Queen's Gazette | Queen's University

Search form

Queen’s student competing for Team Canada at World Para Swimming Championships

Jessica Tinney, a fourth-year kinesiology student, has excelled at balancing academics, work, and athletics.

Jessica Tinney swims in a competitive pool.
Jessica Tinney, a fourth-year kinesiology student at Queen’s, will be competing at the World Para Swimming Championships being hosted June 12-18 in Madeira, Portugal. (Supplied Photo) 

Jessica Tinney, a fourth-year kinesiology student at Queen’s and Athletics and Recreation employee, has qualified for the World Para Swimming Championships. After competing in trials and breaking the Canadian record in the individual medley, she flew from Victoria, BC, back to Kingston the next day to write her final exams.

Tinney has cerebral palsy and staying active has always been important to her and her health. She started swimming when she was eight, as part of her physiotherapy. She enjoyed it so much that swimming became her main form of being active, and she began competing when she was 13.

Her experiences with physiotherapy and cerebral palsy are part of the reason she came to Queen’s to study kinesiology, she explains.

“With my disability, I wanted to learn more about how the body works,” she says. “I’ve always been surrounded by a huge medical support team, so making sense of the language and concepts around me and being able to apply that to my education has been interesting.”

With training and competitions, being a full-time student, an ARC employee and a research assistant, Tinney’s schedule is packed. In order to succeed, she has learned that it is important to focus on one thing at a time.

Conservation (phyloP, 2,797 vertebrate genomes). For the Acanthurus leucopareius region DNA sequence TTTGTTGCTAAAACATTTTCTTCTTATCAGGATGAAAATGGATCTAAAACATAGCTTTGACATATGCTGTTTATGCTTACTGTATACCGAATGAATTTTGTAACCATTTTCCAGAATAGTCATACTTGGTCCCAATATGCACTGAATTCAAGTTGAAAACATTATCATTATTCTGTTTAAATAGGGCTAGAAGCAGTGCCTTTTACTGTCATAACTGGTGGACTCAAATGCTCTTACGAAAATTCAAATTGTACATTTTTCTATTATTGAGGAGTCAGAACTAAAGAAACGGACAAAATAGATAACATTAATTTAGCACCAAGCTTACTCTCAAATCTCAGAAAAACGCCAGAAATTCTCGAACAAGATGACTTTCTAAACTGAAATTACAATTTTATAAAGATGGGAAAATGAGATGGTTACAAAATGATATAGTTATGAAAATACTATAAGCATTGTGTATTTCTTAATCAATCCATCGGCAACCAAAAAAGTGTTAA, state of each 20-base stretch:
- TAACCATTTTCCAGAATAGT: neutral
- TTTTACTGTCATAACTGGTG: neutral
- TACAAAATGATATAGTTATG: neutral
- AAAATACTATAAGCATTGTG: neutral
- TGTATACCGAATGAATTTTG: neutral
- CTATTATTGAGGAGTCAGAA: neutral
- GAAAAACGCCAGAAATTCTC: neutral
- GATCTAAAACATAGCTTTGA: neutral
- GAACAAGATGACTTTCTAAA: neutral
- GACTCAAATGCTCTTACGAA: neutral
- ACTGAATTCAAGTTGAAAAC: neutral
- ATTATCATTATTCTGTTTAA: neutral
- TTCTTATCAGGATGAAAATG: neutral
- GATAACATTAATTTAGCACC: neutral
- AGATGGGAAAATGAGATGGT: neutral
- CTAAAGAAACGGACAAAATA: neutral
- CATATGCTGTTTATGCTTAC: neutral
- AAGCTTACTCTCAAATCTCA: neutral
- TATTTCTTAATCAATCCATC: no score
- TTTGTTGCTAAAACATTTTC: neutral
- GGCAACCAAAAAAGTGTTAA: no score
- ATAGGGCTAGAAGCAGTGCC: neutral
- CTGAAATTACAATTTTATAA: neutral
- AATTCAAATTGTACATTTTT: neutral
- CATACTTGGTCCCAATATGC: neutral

“I’ve learned you really have to be in the moment. Nothing good ever comes from trying to outline a research paper while you’re at practice,” she says. “Instead, I put all my focus into the one thing that I’m doing for the whole time.”

Tinney says that her four years at Queen’s, and her experiences with professors and peers, has been integral to her success with athletics and academics.

“I’ve been very fortunate with the professors I’ve had that were so accommodating,” she says.

Through the relationships she has built with other students, she has found a great deal of confidence, which she says has undoubtedly translated into her success in the pool.

Looking at the larger sports picture Tinney points out the need for better representation of athletes with disabilities.

“People work just as hard to go to the Paralympics as they do for the Olympics, and I think showing that to the world is important,” she says. “No matter what your background or ability is, if you compete in a sport and you identify as an athlete, you are an athlete first before anything else. A sport really doesn’t change much. I’m swimming in a pool, doing the same events as someone else who is able-bodied.”

Tinney is facing another tight turn around as she balances her academics and athletics. She will be competing in the world championships which are being hosted June 12-18 in Madeira, Portugal. The day after she returns to Canada from the championships she will be back in Kingston to celebrate convocation.